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Feds: Criminals are using 3D printers to modify pistols into machine guns

The same 3D printers that can generate car parts and jewelry are also being used to create small plastic blocks that transform pistols into machine guns, Monday as the Lone Star State became the latest to go after the deadly "switch" inserts.

U.S. attorneys announced "Operation Texas Kill Switch," a statewide operation to target machine gun conversion devices, also known as switches or auto-sears. The switches – which prosecutors said can be made within minutes using a standard 3D printer – have been used in shootings across several cities, including and

“We’re here to talk about a roughly one-inch piece of plastic. It looks innocuous enough, a little like a LEGO or a k’nex block. But this one-inch piece of plastic is killing people,” said Leigha Simonton, the U.S. attorney for the Northern District of Texas. “Machine gun conversion devices can turn Second Amendment-protected firearms into illegal weapons of war, and petty criminals into brutal killers. We cannot have our streets turned into war zones."

Local Crime Stopper programs in Texas are offering cash rewards until Aug. 31 for information that leads to the apprehension or prosecution of people who possess switches or 3D printers that are being used to manufacture them. Prosecutors also urged local law enforcement to partner with federal agents on switch cases.

A standard 3D printer can make about 100 plastic switches in 72 hours, and a switch-equipped gun can fire shots faster than the standard M-4 machinegun issued to U.S. soldiers.

Federal agents have seen a spike in switches across the United States. between 2017 and 2021, up by 570% from between 2012 to 2016. In Texas alone, ATF agents seized nearly 1,000 switches between 2017 and 2023, and half of them were recovered just last year.

Federal gun agents said Monday that the switches are often sold over social media, marketed to adults and juveniles alike.

A 3D printed, oversized version of a switch pictured during a demonstration by federal prosecutors discussing switches that turn semi-automatic weapons into automatic weapons, at the Oklahoma City Police Department shooting range on Wednesday, Nov. 29, 2023.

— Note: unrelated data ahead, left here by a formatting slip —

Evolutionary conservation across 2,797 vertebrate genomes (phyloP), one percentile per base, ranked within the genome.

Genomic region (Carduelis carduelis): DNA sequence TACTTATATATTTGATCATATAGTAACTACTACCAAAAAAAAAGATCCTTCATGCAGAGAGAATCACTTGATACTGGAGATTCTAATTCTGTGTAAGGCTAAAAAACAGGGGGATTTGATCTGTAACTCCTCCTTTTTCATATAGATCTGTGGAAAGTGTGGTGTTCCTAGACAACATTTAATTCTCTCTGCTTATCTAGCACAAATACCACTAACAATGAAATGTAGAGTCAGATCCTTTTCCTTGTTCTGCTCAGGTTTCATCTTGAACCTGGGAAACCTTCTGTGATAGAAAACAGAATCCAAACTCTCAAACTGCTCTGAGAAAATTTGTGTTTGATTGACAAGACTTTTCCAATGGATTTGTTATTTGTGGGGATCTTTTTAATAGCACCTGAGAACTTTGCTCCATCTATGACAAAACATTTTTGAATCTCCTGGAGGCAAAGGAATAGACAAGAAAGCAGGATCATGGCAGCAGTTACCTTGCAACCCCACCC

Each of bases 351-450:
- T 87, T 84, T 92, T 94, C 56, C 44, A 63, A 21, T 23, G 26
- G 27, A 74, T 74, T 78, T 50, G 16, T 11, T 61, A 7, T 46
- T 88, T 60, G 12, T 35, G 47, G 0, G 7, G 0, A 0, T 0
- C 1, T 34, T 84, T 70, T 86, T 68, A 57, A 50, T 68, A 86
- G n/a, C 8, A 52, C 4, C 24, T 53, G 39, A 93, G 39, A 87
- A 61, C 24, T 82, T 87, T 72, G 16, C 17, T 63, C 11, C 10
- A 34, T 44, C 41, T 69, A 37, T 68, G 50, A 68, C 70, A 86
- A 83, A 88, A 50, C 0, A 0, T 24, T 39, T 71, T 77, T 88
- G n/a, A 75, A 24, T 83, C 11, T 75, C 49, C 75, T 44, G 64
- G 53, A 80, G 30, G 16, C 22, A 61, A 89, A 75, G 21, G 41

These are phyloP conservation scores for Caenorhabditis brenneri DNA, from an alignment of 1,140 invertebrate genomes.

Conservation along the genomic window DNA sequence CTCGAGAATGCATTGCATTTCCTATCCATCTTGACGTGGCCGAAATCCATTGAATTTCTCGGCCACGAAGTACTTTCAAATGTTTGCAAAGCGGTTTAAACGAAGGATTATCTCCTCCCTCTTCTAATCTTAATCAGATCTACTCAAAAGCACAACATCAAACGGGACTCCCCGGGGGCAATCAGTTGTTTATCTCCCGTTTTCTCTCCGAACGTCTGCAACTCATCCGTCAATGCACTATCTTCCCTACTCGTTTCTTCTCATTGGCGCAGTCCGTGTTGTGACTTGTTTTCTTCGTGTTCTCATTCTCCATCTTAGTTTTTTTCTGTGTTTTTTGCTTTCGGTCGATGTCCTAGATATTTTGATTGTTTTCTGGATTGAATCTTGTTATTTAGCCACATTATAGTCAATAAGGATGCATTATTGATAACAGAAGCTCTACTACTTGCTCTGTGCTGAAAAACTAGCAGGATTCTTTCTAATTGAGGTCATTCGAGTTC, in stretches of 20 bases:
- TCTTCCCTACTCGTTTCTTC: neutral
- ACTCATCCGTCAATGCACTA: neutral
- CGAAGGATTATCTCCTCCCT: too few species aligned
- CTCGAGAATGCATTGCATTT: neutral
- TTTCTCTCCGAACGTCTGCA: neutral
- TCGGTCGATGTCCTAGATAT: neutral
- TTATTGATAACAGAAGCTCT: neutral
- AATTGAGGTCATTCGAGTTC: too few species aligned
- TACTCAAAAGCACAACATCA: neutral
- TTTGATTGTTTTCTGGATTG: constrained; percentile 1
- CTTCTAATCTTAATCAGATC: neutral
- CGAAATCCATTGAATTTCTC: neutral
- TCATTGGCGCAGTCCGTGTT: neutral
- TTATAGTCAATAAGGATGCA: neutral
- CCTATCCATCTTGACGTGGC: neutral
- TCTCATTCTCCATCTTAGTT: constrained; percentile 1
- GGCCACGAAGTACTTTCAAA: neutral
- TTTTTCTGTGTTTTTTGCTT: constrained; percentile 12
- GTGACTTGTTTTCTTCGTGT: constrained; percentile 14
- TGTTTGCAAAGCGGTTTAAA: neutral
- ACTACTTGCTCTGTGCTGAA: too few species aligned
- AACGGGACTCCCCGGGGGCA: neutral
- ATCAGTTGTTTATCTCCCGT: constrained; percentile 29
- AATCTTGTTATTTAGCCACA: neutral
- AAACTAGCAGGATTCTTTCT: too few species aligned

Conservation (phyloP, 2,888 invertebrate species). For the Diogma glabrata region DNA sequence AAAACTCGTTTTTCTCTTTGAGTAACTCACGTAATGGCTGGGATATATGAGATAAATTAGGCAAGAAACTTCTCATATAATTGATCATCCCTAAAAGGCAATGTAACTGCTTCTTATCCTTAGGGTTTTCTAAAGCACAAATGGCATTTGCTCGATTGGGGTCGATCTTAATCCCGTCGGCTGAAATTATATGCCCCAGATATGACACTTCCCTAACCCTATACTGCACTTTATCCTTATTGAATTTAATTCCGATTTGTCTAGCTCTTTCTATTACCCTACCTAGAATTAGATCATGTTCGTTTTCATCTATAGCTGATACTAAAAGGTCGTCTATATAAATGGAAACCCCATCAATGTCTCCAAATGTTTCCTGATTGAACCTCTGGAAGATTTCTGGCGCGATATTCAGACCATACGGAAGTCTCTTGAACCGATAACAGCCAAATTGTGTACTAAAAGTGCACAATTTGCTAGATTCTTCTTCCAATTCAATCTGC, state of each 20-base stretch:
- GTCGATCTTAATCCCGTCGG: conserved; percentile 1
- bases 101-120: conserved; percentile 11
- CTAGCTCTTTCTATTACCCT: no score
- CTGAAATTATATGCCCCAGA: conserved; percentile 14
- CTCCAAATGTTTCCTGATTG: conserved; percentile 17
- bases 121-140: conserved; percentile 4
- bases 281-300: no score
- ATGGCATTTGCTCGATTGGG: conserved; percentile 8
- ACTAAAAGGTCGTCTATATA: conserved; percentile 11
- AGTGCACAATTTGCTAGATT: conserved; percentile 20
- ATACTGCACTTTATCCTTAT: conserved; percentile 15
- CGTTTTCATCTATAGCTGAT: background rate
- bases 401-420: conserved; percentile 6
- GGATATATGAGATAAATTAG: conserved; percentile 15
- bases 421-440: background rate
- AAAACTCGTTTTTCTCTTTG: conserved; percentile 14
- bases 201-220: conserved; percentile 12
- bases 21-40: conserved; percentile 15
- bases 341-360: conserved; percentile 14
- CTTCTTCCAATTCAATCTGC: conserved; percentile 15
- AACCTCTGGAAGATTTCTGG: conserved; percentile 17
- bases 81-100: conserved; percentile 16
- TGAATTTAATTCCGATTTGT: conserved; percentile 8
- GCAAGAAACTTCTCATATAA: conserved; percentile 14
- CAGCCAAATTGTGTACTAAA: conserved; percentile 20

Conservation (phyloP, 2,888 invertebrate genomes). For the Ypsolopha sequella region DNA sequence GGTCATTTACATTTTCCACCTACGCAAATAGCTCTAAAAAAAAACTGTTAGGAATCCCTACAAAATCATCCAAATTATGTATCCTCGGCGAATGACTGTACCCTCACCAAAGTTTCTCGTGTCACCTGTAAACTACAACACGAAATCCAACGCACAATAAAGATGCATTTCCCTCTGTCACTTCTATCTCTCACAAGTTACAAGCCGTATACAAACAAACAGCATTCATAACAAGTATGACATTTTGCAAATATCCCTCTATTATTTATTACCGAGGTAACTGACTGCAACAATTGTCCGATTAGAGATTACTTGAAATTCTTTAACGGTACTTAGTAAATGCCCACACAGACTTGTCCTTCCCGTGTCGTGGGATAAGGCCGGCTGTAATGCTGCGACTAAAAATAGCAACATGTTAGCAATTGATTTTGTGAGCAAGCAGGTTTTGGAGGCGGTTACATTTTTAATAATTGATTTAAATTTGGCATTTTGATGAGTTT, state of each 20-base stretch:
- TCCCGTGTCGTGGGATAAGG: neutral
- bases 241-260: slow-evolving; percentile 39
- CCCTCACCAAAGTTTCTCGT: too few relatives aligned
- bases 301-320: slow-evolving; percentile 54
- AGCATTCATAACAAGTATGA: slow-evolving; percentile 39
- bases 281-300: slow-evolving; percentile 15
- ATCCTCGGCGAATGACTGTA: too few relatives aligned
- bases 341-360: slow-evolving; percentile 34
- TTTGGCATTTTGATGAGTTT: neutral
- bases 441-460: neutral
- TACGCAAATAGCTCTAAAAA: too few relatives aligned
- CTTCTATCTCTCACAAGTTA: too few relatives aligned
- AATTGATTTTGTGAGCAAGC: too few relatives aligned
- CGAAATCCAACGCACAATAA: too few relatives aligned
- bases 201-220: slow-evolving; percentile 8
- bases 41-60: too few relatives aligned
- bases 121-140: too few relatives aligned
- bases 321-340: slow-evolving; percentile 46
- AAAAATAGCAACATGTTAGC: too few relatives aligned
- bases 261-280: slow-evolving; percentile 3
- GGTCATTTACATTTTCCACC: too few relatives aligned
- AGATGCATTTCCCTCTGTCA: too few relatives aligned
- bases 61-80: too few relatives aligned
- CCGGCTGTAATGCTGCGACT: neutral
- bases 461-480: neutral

3D printers used across U.S. to make switches

3D printing is the process of building three-dimensional objects by layering materials using computer-aided design models, according to The technology has been around since the 1980s but recent advances have made the printers more affordable and accessible, allowing them to be used for industries such as healthcare, dentistry, jewelry and entertainment.

Kill switches can be made out of metal or plastic within minutes using a 3D printer, according to prosecutors. They usually slide into the butt of a gun and allow the shooter to fire dozens of rounds with the single pull of a trigger.

In Mississippi, a man was sentenced to 14 years in federal prison last year for converting semi-automatic weapons into machine guns using switches he made from 3D printers.

An Ohio man was sentenced to three years in prison for using a 3D-printed switch on his Glock. Federal prosecutors said he fired in self-defense but still broke the law by owning the switch. Except in very limited circumstances, possession of a switch is illegal, as the National Firearms Act the switch itself as a machinegun, prosecutors said Monday.

In Indianapolis, a man he made using a 3D printer and was sentenced to seven years in prison.

“I have been in this business for a long time, and nothing scares me more than the rapid flood of machine gun conversion devices on the streets of Texas and beyond," said ATF Dallas Field Division Special Agent in Charge Jeffrey C. Boshek II. "Rest assured that ATF and its partners are doing everything we can to stop the flow of these things and to prevent the carnage they can create."

States try to combat surge in switches

Federal agents and state authorities are grappling with a spike in switches, which allow a shooter to fire several hundred rounds per minute, ATF spokesperson Kristina Mastropasqua told ӣƵ.

The National Firearms Act and owning a conversion device carries a of 10 years in federal prison and $250,000 fine.

Some states are launching programs to eliminate switches.

Federal prosecutors in Oklahoma announced last week that a for possessing a machine gun conversion device as part of an in November targeting switches. New York introduced a bill to or guns that can easily be transformed into a machine gun using a conversion kit. Maryland Gov. Wes Moore signed a bill last month that included a

And the in March for manufacturing pistols that can easily be converted into machine guns using switches.

"This increasing demand for machineguns by criminal elements does not just present a public safety danger, it is unsafe for law enforcement, as well, who are increasingly outgunned by the weaponry they face," Mastropasqua said. "To be clear, making, selling, and just having a machine gun 'conversion device' is against the law."

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